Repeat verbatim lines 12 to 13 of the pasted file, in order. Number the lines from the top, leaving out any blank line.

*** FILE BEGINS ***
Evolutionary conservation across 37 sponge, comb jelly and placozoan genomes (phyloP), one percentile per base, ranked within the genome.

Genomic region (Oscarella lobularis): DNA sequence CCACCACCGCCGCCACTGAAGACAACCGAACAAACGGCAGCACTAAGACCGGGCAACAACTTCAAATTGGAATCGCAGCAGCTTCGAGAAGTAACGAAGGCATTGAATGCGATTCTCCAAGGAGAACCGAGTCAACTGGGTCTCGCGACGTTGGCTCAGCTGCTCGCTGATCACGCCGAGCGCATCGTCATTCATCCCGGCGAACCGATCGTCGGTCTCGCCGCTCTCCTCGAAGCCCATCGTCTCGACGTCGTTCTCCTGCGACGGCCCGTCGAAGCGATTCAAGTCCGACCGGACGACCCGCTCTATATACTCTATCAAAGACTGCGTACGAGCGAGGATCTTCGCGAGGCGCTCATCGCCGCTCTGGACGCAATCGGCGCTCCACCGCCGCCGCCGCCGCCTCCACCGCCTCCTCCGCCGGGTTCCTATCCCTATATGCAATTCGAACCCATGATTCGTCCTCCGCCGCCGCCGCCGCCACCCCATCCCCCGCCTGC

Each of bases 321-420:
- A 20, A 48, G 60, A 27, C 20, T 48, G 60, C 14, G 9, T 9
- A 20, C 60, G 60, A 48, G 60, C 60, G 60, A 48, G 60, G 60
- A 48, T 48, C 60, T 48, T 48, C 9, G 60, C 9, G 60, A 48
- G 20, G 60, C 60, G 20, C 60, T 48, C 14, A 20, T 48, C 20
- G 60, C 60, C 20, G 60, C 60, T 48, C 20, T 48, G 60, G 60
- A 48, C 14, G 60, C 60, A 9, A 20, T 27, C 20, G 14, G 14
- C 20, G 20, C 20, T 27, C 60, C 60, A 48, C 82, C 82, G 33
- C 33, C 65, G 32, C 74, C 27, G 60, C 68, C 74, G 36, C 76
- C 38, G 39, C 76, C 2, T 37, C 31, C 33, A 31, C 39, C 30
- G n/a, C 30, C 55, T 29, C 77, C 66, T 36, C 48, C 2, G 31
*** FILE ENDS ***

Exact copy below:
- C 38, G 39, C 76, C 2, T 37, C 31, C 33, A 31, C 39, C 30
- G n/a, C 30, C 55, T 29, C 77, C 66, T 36, C 48, C 2, G 31